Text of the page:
Whether you’re looking for wedding gown inspirations or just discovering hidden jewels in Malaysia by taking the roads less travelled – head on to Pekan, Pahang for the Contemporary Malay Wedding Exhibit by Bernard Chandran at the Sultan Abu Bakar Museum!
An exciting new exhibition curated by the internationally acclaimed fashion designer, Bernard Chandran explores the designer’s unique and contemporary interpretations of traditional wedding attire, through a discerning selection of his own past and present designs as well as related film footage, archive photography and text.
Housed in the picturesque Sultan Abu Bakar Museum, in Pekan (the Royal town of Pahang state), the exhibition features some of Chandran’s most iconic bridal outfits created throughout his award-winning career; the centrepiece to the exhibition is an array of original designs which he created specifically for the Royal Family of Brunei during the past two decades, along with other celebrities and international entertainment industries in a multi-media setting which converges historical context with contemporary meaning.
These remarkable creations are valued to be €50,000 to €150,000 each (approx. RM206,000 to RM619,000), and are absolutely breathtaking pieces that have been loaned exclusively with great generosity of spirit by members of the Royal Family’s own personal archives.
Considering the remarkable dresses fit for royalty, bespoke mannequins were commissioned and made in Paris, to perfectly fit each of Chandran’s designs and showcase his work to breath-taking effect.
We recently had a chance to meet with the man himself to find out a little bit more about his exhibition at the Sultan Abu Bakar Museum.
On his fascination with museums
BC: I fell in love with the museums in Paris 20 years ago as a student, and it just connected; I knew that this is what I wanted do and from there, I started wanting to understand my country even more – the culture, the way I grew up.
So, the first thing I did when I came back to Malaysia was to go to Muzium Negara to look for how and what our collections were like. I feel it’s a privilege for me to grow up in a multiracial country such as Malaysia, because it’s what makes me the way I am today.
Upon my return, I was looking for information on the baju kedah, cheongsam – I just wanted to know more of the origins, but I couldn’t find enough information. So that’s when I told myself, “From this day onwards, I will archive everything and label them.”
The importance of archiving
BC: Now, I have three guys who constantly do that, everyday. I even archive myself; what I wear daily, all my works, even my children – everything! My dad never took a good picture of me (growing up) and I was a bit upset over that! But I’ve been archiving pictures of my children from the day they were born; everywhere we go we take a picture and we put those pictures on a hard disk, select a few to print out, put it in an album, label them with the dates – and it’s archived for the boys to look at whenever they want.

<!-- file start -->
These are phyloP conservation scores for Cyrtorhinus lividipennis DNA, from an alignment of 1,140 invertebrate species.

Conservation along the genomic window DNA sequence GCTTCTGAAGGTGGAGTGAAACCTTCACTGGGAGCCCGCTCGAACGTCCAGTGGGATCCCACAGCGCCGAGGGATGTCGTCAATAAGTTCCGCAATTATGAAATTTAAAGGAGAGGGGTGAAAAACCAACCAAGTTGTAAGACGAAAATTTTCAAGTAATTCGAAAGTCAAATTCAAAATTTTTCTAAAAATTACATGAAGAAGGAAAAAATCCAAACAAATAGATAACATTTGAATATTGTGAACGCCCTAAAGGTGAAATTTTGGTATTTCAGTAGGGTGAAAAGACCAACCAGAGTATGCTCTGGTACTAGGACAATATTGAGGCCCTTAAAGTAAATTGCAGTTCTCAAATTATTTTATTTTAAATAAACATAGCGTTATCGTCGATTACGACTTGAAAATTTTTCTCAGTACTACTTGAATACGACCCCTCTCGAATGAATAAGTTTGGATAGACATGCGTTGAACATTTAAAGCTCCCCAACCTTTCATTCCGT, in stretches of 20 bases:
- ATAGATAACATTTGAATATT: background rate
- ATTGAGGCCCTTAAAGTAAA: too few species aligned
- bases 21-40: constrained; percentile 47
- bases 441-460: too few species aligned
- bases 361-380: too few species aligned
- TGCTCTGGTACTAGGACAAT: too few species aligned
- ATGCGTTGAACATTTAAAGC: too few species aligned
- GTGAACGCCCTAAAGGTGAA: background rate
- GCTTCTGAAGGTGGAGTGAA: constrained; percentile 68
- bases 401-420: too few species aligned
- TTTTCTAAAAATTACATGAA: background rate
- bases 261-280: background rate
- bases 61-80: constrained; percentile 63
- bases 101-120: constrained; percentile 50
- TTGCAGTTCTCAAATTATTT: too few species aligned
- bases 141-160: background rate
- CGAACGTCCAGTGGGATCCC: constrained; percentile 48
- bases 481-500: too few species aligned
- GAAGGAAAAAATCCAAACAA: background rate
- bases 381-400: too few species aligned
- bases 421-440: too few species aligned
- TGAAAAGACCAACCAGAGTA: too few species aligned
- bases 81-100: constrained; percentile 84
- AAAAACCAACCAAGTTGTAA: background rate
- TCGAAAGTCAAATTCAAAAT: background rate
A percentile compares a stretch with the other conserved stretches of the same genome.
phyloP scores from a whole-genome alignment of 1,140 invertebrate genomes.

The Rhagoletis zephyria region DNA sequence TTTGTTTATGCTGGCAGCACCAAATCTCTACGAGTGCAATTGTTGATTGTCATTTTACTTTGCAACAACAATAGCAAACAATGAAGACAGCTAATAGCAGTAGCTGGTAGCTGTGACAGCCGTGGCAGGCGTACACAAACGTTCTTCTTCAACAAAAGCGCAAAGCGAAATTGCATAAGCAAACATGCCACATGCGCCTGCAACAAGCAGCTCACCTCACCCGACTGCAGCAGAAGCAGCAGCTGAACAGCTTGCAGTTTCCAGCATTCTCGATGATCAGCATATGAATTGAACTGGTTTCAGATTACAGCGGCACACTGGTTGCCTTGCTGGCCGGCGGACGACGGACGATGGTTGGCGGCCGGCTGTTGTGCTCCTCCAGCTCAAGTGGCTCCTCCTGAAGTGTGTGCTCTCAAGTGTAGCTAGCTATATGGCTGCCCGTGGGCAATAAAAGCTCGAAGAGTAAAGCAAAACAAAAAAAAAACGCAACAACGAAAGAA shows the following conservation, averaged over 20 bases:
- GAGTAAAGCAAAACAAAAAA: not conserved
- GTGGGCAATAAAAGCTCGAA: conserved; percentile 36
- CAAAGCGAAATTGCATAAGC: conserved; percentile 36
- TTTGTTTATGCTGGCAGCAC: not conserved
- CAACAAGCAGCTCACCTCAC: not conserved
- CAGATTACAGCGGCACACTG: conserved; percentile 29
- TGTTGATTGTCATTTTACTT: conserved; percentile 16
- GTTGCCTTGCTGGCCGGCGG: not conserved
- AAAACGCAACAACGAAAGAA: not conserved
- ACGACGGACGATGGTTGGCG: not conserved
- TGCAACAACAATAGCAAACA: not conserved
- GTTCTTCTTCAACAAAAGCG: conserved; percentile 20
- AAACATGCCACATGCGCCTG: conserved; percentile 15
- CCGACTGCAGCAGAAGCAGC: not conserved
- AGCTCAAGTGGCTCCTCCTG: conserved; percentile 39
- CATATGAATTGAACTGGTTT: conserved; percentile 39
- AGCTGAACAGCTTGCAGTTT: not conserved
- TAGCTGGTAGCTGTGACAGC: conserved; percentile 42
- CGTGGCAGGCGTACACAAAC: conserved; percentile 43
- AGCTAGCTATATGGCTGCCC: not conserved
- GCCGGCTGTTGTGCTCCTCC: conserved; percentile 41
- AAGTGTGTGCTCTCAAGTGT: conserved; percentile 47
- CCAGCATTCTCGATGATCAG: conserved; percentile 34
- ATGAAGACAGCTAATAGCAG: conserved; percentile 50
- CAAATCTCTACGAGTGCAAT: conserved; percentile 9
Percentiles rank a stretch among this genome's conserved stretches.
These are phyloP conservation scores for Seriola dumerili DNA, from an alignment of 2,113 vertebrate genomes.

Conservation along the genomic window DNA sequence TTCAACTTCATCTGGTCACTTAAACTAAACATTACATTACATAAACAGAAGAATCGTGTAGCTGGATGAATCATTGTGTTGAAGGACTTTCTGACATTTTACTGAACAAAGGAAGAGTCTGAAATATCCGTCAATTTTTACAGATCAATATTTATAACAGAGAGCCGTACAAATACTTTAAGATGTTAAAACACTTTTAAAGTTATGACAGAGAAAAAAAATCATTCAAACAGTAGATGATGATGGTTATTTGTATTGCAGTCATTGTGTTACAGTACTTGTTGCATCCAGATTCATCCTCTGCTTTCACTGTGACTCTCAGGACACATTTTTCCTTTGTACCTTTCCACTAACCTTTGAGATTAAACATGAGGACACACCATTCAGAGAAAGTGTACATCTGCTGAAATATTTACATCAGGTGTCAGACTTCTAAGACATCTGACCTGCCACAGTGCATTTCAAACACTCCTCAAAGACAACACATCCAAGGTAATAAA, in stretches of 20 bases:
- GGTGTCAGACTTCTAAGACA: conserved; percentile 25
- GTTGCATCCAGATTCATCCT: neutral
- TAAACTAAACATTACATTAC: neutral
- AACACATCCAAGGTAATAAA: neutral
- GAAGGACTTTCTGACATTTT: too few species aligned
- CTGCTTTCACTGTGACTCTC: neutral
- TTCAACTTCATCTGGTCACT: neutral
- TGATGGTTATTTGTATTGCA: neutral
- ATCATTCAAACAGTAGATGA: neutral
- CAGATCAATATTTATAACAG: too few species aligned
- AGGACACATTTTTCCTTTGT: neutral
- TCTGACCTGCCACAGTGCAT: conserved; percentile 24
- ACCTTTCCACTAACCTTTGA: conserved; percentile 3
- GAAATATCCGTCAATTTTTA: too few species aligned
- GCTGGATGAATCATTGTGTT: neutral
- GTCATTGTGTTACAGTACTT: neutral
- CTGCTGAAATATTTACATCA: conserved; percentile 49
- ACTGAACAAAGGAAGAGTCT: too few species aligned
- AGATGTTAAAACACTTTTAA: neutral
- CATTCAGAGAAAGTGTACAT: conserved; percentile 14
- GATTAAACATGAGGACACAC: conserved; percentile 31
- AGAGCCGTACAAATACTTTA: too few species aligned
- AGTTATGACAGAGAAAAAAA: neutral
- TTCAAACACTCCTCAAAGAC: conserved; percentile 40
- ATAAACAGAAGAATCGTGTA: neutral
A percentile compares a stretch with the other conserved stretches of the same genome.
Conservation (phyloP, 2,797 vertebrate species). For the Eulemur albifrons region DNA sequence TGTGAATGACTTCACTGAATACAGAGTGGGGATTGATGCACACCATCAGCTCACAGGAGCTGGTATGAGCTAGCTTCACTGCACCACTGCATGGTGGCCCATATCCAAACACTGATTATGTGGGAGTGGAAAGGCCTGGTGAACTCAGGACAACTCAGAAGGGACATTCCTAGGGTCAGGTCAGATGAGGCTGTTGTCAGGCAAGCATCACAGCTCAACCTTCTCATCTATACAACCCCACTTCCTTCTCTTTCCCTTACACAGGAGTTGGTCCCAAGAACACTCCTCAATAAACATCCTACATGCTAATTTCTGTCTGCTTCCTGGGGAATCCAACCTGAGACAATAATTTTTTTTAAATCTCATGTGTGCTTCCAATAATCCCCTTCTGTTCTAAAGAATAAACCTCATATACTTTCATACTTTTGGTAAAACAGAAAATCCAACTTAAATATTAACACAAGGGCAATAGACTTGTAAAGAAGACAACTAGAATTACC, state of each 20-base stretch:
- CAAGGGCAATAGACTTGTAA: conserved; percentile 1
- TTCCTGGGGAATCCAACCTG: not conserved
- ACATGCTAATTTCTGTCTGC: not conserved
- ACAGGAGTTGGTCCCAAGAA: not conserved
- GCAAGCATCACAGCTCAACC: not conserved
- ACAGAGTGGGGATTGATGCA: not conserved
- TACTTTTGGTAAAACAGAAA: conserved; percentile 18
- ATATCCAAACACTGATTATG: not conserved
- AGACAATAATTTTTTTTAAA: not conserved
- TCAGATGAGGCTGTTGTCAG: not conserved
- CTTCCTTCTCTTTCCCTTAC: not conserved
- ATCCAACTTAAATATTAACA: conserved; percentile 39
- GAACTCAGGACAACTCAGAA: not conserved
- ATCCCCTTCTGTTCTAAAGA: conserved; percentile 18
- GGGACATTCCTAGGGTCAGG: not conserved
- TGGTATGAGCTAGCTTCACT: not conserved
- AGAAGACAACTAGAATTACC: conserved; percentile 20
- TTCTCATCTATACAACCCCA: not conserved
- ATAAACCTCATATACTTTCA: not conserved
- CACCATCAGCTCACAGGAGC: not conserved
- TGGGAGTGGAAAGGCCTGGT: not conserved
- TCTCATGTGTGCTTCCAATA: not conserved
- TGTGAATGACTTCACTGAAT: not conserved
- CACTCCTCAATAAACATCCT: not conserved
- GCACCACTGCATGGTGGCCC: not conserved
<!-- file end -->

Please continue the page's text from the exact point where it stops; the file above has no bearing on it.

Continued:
It’s because I have such a system that people I work with know when they look into my eyes and the way I speak passionately that I don’t see museums as an object – because I love museums. (I construct) my lifestyle like a one; inside my house, at work – I run it like a museum, there’s a system.
I have a team with me that works with me, and everything is archived, everything is coded. At home I’m always updating everything; for example, how the table is set in my home – people might think it looks (like a showroom), but to me – I’m just making it right.
It takes many people to make a gown, so keep it as a jewel. It’s not about today – we’re talking about 50 years from now, you’ll take it out and say, “Bernard made this gown in that period of time, and it’s so beautiful still.”
My entire team is involved in the making of a garment, so I always ask them, “How do you feel?” after it’s done, because it’s a team effort. Just because I’m the creator, doesn’t mean I make it alone. There’s the person who cuts the fabric, the person who beads it, the person who irons it. So like today, they look at it hanging in the museum and say, “My God, did we make this?” It drives us to push ourselves and make even better creations.
The challenges of designing Contemporary Malay Wedding Dresses
BC: The most challenging part of designing a wedding dress is that the bride must know what she wants! If she knows what she wants, I can come up with something in 2 seconds!